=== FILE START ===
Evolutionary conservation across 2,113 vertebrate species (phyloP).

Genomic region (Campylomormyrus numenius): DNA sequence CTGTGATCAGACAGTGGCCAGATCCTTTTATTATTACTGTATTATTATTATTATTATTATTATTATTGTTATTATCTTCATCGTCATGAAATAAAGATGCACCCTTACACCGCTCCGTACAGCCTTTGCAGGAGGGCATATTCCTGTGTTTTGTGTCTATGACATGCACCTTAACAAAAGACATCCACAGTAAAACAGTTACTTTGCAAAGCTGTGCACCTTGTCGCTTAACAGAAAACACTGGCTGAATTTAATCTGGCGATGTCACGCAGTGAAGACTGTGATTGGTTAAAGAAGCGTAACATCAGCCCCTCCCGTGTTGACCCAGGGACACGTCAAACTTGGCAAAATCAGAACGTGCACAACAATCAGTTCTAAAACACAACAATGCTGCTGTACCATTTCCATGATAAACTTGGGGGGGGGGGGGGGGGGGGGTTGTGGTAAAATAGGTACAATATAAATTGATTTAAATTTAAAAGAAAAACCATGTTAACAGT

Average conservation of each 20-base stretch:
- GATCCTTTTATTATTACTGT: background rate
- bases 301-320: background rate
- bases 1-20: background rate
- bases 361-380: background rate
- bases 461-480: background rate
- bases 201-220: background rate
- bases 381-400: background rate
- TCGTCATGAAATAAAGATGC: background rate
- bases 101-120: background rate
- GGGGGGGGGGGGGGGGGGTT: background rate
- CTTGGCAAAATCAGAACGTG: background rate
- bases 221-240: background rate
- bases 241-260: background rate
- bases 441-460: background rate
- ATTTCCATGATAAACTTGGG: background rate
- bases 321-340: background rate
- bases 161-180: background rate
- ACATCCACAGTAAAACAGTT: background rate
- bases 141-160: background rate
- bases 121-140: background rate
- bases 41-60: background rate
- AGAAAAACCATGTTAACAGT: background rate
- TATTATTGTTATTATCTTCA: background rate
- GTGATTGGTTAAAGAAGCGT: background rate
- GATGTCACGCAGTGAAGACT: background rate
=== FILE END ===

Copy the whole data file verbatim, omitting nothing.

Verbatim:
Evolutionary conservation across 2,113 vertebrate species (phyloP).

Genomic region (Campylomormyrus numenius): DNA sequence CTGTGATCAGACAGTGGCCAGATCCTTTTATTATTACTGTATTATTATTATTATTATTATTATTATTGTTATTATCTTCATCGTCATGAAATAAAGATGCACCCTTACACCGCTCCGTACAGCCTTTGCAGGAGGGCATATTCCTGTGTTTTGTGTCTATGACATGCACCTTAACAAAAGACATCCACAGTAAAACAGTTACTTTGCAAAGCTGTGCACCTTGTCGCTTAACAGAAAACACTGGCTGAATTTAATCTGGCGATGTCACGCAGTGAAGACTGTGATTGGTTAAAGAAGCGTAACATCAGCCCCTCCCGTGTTGACCCAGGGACACGTCAAACTTGGCAAAATCAGAACGTGCACAACAATCAGTTCTAAAACACAACAATGCTGCTGTACCATTTCCATGATAAACTTGGGGGGGGGGGGGGGGGGGGGTTGTGGTAAAATAGGTACAATATAAATTGATTTAAATTTAAAAGAAAAACCATGTTAACAGT

Average conservation of each 20-base stretch:
- GATCCTTTTATTATTACTGT: background rate
- bases 301-320: background rate
- bases 1-20: background rate
- bases 361-380: background rate
- bases 461-480: background rate
- bases 201-220: background rate
- bases 381-400: background rate
- TCGTCATGAAATAAAGATGC: background rate
- bases 101-120: background rate
- GGGGGGGGGGGGGGGGGGTT: background rate
- CTTGGCAAAATCAGAACGTG: background rate
- bases 221-240: background rate
- bases 241-260: background rate
- bases 441-460: background rate
- ATTTCCATGATAAACTTGGG: background rate
- bases 321-340: background rate
- bases 161-180: background rate
- ACATCCACAGTAAAACAGTT: background rate
- bases 141-160: background rate
- bases 121-140: background rate
- bases 41-60: background rate
- AGAAAAACCATGTTAACAGT: background rate
- TATTATTGTTATTATCTTCA: background rate
- GTGATTGGTTAAAGAAGCGT: background rate
- GATGTCACGCAGTGAAGACT: background rate